The Causes of Depression Are Multi-factorial

Common Causes of Depression

The causes of depression are not entirely understood but are thought to be multi-factorial. Studies indicate that depression is, at least in part, an inherited condition involving abnormalities in neurotransmitter functioning. Although inheritance is an important factor in major depression, it does not account for all cases of depression, implying that environmental factors may either play an important causal role or exacerbate underlying genetic vulnerabilities. While it's not easy to know if you're depressed, this quiz may help. Additionally, some of the common causes of depression which have been identified include the following:


Is It Possible for Depression to Kill You?
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Research indicates that depression is, at least in part, inherited. Thus far, however, no studies have isolated the specific genes responsible for depression.

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Brain Chemistry Imbalance

Depression is believed to be caused by an imbalance in the neurotransmitters which are involved in mood regulation. Neurotransmitters are chemical substances which help different areas of the brain communicate with each other. When certain neurotransmitters are in short supply, this may lead to the symptoms we recognize as clinical depression.

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Female Sex Hormones

It has been widely documented that women suffer from major depression about twice as often as men. Because the incidence of depressive disorders peaks during women's reproductive years, it is believed that hormonal risk factors may be to blame. Women are especially prone to depressive disorders during times when their hormones are in flux, such as around the time of their menstrual period, childbirth and perimenopause. In addition, a woman's depression risk declines after she goes through menopause.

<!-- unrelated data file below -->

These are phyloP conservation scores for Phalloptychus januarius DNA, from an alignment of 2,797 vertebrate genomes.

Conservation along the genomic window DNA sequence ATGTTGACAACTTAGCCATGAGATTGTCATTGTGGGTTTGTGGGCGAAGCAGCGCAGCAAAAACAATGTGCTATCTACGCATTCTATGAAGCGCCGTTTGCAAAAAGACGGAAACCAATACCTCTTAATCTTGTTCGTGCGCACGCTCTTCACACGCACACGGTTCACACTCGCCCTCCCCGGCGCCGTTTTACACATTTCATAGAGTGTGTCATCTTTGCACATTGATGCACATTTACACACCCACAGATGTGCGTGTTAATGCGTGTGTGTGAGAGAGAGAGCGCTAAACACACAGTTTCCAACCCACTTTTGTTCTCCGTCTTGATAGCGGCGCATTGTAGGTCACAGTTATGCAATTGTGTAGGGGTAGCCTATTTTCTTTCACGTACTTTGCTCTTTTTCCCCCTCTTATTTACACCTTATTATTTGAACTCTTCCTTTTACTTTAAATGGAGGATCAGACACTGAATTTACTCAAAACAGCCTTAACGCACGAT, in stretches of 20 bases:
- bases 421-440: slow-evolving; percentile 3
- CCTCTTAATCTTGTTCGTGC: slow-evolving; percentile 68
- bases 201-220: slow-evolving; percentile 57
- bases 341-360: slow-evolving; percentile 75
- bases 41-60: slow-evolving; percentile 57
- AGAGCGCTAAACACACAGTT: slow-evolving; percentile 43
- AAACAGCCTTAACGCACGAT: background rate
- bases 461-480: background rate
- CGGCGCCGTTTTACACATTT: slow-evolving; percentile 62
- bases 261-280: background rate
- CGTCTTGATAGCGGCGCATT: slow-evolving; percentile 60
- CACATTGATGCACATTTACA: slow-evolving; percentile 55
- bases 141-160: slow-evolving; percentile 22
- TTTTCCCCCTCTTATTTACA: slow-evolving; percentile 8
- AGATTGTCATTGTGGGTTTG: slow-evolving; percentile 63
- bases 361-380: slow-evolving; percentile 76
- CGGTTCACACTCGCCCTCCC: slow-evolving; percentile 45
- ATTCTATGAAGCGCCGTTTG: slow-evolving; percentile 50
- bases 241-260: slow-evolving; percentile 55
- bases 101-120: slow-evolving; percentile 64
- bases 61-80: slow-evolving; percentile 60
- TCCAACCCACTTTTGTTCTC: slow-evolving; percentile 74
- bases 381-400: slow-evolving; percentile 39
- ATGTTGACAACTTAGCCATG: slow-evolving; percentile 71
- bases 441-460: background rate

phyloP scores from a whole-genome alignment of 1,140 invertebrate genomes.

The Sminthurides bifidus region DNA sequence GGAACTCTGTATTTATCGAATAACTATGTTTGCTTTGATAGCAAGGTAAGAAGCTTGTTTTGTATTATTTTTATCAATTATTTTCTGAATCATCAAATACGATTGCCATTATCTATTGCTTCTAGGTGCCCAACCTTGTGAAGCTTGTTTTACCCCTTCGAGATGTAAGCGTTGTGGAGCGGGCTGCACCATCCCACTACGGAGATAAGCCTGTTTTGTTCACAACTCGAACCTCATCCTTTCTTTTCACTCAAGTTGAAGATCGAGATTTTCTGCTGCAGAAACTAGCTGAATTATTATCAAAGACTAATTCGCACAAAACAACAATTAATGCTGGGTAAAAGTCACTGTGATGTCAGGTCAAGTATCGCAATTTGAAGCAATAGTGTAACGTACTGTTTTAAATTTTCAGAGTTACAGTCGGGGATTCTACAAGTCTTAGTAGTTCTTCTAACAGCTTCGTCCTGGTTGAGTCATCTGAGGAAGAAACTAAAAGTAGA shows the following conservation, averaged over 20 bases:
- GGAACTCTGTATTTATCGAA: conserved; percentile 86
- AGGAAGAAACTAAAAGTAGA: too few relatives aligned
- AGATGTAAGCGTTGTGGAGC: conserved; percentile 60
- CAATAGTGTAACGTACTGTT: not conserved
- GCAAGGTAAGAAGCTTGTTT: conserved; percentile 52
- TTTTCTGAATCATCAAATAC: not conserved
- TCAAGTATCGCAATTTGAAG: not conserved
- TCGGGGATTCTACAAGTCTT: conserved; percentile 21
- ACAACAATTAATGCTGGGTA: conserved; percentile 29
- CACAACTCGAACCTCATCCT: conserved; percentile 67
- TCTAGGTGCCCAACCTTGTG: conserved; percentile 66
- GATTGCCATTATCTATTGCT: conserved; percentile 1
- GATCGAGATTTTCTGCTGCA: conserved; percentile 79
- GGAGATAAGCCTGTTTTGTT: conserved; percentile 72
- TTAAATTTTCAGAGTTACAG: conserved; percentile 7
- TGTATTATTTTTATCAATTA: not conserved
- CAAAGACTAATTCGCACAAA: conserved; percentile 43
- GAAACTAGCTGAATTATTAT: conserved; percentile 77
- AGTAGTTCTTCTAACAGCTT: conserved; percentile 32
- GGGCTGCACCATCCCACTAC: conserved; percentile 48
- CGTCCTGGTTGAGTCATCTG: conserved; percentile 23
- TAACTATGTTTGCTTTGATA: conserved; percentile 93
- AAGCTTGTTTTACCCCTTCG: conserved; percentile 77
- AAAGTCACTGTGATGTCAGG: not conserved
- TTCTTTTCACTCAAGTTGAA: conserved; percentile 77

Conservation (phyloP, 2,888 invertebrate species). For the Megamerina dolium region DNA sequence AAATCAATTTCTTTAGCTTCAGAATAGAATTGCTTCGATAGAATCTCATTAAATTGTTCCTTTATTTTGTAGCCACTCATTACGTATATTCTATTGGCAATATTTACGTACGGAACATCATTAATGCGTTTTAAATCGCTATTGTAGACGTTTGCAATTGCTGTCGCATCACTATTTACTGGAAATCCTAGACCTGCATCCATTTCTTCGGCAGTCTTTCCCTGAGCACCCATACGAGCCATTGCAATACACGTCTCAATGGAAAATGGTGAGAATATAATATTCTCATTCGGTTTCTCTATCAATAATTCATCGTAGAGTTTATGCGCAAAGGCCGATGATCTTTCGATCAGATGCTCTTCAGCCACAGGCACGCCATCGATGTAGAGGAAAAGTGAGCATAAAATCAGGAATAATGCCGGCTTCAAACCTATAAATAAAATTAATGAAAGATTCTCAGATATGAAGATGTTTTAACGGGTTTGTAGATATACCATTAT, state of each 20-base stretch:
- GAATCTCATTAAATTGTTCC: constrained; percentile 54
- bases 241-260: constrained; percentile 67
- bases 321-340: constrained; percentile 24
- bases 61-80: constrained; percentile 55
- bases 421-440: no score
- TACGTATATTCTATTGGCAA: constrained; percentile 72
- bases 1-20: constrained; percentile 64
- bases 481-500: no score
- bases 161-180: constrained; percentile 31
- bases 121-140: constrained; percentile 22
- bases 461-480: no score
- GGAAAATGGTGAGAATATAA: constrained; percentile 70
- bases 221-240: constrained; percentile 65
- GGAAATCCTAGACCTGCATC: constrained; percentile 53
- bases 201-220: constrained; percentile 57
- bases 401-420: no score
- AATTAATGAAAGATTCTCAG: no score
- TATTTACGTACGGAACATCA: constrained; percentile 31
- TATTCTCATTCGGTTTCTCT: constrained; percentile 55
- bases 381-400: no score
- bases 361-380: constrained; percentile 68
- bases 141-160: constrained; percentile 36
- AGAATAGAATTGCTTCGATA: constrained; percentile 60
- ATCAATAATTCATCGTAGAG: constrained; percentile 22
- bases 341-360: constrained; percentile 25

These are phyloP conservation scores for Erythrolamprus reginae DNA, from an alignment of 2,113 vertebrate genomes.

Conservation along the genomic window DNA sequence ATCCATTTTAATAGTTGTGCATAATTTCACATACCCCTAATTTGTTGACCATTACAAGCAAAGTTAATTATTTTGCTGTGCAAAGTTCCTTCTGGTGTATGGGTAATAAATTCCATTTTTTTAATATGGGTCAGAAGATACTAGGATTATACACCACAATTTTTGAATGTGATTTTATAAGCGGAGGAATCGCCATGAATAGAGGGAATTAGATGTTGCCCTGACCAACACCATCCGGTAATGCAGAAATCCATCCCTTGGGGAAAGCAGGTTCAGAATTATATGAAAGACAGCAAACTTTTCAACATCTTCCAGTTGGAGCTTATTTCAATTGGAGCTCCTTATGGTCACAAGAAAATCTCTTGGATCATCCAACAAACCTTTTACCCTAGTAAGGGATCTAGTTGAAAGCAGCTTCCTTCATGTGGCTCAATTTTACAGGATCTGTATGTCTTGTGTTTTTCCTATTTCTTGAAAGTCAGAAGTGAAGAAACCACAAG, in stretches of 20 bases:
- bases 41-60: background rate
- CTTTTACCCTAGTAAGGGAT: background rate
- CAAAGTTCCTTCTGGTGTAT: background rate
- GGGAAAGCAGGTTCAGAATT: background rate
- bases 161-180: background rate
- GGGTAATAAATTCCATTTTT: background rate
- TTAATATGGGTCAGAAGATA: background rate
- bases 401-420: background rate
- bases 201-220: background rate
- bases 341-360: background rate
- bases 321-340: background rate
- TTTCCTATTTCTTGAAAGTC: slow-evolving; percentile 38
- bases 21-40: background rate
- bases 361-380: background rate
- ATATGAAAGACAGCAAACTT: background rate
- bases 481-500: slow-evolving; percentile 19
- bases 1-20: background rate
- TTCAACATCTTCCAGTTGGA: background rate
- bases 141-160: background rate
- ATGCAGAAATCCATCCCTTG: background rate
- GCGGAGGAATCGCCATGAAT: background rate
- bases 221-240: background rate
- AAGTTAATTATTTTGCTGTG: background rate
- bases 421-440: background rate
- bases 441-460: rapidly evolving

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Circadian Rhythm Disturbance

One type of depression, called seasonal affective disorder, is believed to be caused a disturbance in the normal circadian rhythm of the body. Light entering the eye influences this rhythm, and, during the shorter days of winter, when people may spend limited time outdoors, this rhythm may become disrupted.

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Poor Nutrition

A poor diet can contribute to depression in several ways. A variety of vitamin and mineral deficiencies are known to cause symptoms of depression. Researchers have also found that diets either low in omega-3 fatty acids or with an imbalanced ratio of omega-6 to omega-3 are associated with increased rates of depression. In addition, diets high in sugar have been associated with depression.

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Medical Illnesses

Illness is related to depression in two ways. The stress of having a chronic illness may trigger an episode of major depression. In addition, certain illnesses -- for example, thyroid disorders, Addison's disease and liver disease -- can cause depression symptoms.

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Drugs, Both Legal and Illegal

Several prescription drugs have been reported to cause symptoms of depression. In addition, a variety of drugs of abuse have been associated with depression symptoms.

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Stressful Life Events

Stressful life events, which overwhelm a person's ability to cope, may be a cause of depression. Scientists have theorized that the high levels of the hormone cortisol, which are secreted during periods of stress, may somehow induce depression by affecting the neurotransmitter serotonin.

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Grief and Loss

Although grief is a normal response to death and loss, the extreme stress associated with grief can trigger an episode of major depression.

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Katz, Vern L. et. al., eds. Comprehensive Gynecology 5th ed. Philadelphia: Mosby, 2007.

Moore, David P. and James W. Jefferson, eds. Handbook of Medical Psychiatry 2nd ed. Philadelphia: Mosby Elsevier, 2004.

Piccinelli, Marco and Greg Wilkinson. "Gender differences in depression." British Journal of Psychiatry 177 (2000): 486-492.